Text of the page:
Red-i-Lube is ‘The Smoking Engine’

Melissa writes in a a comedy of car errors, a spiral of compounding auto troubles and escalating costs. A simple oil change ends up as an engine getting replaced and several hundred dollars. Now she wants to know if she should take Red-i-Lube to small claims court. You be the judge, after the jump.

Let me first say I am a fan of your site – I find the postings both informative and interesting.

Your call for anecdotes inspired me to write about a bad experience I had with Redi-Lube – an oil change company based out of Worcester, MA.

In August 2005 I brought my car to them for an oil change. Several weeks later, I broke down on the side of the highway. When inspected by my mechanic I was informed the engine was dry – completely void of oil. I confronted Redi-Lube and they conceded it had been an employee error in replacing the oil filter. They offered to replace my engine with a used engine, however they would not allow me to use my own mechanic. I was fairly happy with the results… Redi-Lube even fixed an exhuast problem I was having with the vehicle free of charge as a “show of good faith.” The owner also gave me a 6 month/6000 mile warranty on the work. I was told that I would receive the warranty in the mail. I never did.

Then a few weeks later the check engine light came on in my vehicle. I brought the vehicle back to Redi-Lube. No one contacted me for a week. I finally called and was told that my catalytic converter was the cause of the check engine light, but that was not covered under warranty. When I talked to my mechanic, he told me that the specific part of the catalytic converter malfunctioning was attached to the replacement engine Redi-Lube had put in, but this would be difficult to prove. At this point I wrote a letter to the owner of Redi-Lube and explained the situation.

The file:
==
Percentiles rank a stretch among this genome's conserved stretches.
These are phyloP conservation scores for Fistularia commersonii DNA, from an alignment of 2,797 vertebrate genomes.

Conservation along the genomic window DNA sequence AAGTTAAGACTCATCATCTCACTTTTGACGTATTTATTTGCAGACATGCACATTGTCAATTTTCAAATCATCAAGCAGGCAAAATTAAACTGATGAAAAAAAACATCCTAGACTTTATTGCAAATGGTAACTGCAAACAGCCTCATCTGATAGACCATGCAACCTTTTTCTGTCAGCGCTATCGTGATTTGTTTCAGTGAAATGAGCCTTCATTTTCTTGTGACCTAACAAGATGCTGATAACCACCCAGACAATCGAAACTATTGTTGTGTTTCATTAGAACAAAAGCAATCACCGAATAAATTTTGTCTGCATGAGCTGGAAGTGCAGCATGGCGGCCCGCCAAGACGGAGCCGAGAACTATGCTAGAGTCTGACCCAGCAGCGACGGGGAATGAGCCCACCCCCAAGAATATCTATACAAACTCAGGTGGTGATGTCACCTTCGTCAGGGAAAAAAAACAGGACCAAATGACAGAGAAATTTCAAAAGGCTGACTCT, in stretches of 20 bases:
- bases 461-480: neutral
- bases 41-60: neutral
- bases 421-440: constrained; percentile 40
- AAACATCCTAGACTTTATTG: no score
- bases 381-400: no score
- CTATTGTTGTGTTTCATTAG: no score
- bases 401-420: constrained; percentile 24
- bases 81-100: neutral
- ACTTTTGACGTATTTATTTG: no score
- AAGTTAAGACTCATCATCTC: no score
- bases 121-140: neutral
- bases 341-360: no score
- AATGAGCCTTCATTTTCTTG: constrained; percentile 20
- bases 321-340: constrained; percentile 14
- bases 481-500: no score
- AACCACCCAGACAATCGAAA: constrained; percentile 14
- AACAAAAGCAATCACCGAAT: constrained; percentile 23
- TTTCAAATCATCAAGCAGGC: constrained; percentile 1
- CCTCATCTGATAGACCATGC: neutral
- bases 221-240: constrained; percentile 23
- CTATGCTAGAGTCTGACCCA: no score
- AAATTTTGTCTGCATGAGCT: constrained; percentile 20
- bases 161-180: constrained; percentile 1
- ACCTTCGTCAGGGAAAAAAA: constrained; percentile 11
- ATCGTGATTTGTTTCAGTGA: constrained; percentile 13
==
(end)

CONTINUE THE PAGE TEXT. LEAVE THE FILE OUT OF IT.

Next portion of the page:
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The owner insisted that he had taken off the catalytic converter from my old engine and put it on the replacement engine, although he failed to mention it to me at the time. He was nasty on the phone, saying he was hurt by my letter because he had tried to be fair throughout this process. In the end he offered to pay for the parts necessary to fix the problem, but I would have to pay for labor. Considering this was an $800 job and I would only have to pay for $200 I agreed. Now, 7 months later and well beyond the mileage covered by warranty, I find out that the wiring done when they replaced the engine is wrong causing two fans to come on when the engine starts, which drains power from the engine. My mechanic said it could cost up to $400 to find the wiring problem and fix it. Now I wonder if I should take Redi-Lube to small claims court for reimbursement.

Any thoughts? Thanks for the time to rant.

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  1. Paul D says:

    A similar quick-oil-change place (Valvoline?) screw up one of my battery connectors in the process of changing my filter. The problem eventually caused a short which fried the car’s computer and a few other electrical components. Cost me hundreds of dollars. But I couldn’t “prove” that they were the ones who knocked the terminal loose, even though I KNEW they were the last ones under the hood of the car.